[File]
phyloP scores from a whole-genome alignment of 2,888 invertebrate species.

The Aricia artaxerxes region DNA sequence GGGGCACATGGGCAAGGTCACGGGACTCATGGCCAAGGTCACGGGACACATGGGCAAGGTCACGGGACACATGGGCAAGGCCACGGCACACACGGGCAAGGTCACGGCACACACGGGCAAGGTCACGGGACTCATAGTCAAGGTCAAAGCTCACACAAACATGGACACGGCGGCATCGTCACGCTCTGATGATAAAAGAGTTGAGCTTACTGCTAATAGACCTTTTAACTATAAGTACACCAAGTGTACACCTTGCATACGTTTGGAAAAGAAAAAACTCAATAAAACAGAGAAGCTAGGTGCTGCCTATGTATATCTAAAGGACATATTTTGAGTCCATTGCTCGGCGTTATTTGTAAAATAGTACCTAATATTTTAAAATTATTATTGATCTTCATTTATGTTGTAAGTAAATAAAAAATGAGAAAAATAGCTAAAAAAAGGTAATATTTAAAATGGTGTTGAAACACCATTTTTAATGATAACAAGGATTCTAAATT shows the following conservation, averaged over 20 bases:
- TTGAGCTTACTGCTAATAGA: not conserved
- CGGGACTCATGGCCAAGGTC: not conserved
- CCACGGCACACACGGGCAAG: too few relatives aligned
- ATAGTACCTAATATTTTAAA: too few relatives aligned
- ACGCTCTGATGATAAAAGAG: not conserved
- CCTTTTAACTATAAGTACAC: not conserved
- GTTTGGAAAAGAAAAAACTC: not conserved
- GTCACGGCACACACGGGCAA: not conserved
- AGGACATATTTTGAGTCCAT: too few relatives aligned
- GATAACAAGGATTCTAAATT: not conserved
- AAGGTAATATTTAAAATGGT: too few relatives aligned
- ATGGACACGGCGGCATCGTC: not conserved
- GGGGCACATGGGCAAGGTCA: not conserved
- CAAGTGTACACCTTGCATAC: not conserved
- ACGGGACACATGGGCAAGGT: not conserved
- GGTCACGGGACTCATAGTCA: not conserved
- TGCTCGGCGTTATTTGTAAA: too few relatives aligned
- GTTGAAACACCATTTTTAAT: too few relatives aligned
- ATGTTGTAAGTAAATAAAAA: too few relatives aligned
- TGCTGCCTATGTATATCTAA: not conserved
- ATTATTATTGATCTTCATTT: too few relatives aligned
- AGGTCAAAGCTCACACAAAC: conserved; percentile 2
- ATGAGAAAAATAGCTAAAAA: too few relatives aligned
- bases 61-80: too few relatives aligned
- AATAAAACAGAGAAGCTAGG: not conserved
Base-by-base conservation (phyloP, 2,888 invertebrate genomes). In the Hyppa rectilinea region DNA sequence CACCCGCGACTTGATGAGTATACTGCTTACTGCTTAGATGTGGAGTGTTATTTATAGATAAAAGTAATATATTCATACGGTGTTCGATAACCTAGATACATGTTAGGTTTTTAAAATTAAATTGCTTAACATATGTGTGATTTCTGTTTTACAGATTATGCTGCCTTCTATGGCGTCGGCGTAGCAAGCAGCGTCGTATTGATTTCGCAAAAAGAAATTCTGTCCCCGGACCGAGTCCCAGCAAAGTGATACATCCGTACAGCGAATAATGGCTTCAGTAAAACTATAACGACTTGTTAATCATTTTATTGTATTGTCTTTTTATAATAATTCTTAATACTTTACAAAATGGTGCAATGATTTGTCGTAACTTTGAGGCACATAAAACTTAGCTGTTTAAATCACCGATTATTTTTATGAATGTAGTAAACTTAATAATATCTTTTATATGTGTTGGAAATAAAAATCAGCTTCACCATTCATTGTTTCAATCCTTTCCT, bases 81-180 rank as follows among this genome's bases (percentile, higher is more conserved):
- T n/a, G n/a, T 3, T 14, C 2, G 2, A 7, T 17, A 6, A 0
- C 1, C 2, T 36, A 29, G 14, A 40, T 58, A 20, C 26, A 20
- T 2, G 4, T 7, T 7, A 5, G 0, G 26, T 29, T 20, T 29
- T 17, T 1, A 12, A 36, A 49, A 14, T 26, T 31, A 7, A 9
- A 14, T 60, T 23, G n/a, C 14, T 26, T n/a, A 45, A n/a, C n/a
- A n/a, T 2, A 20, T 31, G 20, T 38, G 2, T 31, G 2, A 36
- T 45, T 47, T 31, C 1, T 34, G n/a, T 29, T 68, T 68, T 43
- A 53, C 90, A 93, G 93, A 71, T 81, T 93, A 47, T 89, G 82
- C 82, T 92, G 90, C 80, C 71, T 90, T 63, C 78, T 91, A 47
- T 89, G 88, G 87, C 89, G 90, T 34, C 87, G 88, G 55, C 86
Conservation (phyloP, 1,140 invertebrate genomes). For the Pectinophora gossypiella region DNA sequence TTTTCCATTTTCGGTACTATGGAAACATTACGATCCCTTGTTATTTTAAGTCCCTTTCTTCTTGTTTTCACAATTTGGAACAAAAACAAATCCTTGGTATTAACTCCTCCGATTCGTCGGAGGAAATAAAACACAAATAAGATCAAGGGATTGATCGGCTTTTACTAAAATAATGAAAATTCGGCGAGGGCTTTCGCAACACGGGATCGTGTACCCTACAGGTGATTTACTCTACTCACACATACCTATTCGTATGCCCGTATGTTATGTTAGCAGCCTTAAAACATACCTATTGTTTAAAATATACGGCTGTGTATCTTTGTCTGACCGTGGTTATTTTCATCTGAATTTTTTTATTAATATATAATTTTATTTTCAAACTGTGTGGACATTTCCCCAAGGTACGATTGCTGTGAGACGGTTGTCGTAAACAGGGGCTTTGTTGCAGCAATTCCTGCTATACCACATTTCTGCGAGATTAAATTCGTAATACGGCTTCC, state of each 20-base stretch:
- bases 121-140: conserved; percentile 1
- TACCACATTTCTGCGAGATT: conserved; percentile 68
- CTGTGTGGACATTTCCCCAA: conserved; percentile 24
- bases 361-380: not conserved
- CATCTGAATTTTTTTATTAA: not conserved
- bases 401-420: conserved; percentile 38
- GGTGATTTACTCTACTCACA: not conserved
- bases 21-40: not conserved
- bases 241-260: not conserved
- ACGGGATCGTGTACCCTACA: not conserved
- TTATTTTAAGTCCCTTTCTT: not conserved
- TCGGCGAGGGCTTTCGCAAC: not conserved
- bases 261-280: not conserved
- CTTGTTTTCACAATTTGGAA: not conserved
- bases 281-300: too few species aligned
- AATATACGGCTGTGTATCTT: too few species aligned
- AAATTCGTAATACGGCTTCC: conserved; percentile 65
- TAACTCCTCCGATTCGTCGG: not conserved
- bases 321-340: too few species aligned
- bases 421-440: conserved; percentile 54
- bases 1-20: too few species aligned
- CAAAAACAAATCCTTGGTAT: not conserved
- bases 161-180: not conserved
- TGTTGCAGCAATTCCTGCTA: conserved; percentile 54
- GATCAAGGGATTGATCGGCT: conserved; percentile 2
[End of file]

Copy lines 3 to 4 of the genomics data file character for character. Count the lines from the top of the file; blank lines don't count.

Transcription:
- TTGAGCTTACTGCTAATAGA: not conserved
- CGGGACTCATGGCCAAGGTC: not conserved